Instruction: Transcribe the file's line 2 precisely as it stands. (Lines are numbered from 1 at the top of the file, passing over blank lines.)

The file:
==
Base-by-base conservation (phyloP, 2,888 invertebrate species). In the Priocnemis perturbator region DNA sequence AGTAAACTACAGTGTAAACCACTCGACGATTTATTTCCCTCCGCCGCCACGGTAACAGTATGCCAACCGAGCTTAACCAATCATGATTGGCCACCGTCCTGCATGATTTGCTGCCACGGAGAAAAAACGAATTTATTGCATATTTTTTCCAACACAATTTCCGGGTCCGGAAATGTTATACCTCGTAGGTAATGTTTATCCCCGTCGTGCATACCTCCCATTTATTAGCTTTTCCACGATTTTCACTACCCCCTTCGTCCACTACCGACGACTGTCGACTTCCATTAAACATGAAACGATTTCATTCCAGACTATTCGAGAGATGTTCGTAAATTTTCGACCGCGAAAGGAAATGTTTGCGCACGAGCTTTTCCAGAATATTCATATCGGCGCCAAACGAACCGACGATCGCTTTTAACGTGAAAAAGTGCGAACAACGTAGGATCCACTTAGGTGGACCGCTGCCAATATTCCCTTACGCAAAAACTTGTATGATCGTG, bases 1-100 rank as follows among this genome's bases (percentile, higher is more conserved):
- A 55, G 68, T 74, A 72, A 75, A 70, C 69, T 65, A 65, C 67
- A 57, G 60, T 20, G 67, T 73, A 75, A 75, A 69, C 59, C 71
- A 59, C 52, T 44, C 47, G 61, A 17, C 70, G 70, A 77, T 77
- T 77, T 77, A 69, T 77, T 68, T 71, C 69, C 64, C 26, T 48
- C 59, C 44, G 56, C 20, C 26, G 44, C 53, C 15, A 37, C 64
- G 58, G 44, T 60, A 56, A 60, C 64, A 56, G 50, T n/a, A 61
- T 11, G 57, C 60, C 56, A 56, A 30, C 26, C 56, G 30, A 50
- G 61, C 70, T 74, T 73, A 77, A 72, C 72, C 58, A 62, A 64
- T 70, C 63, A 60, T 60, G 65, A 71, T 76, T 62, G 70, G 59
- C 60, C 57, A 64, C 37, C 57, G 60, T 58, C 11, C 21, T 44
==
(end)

- A 55, G 68, T 74, A 72, A 75, A 70, C 69, T 65, A 65, C 67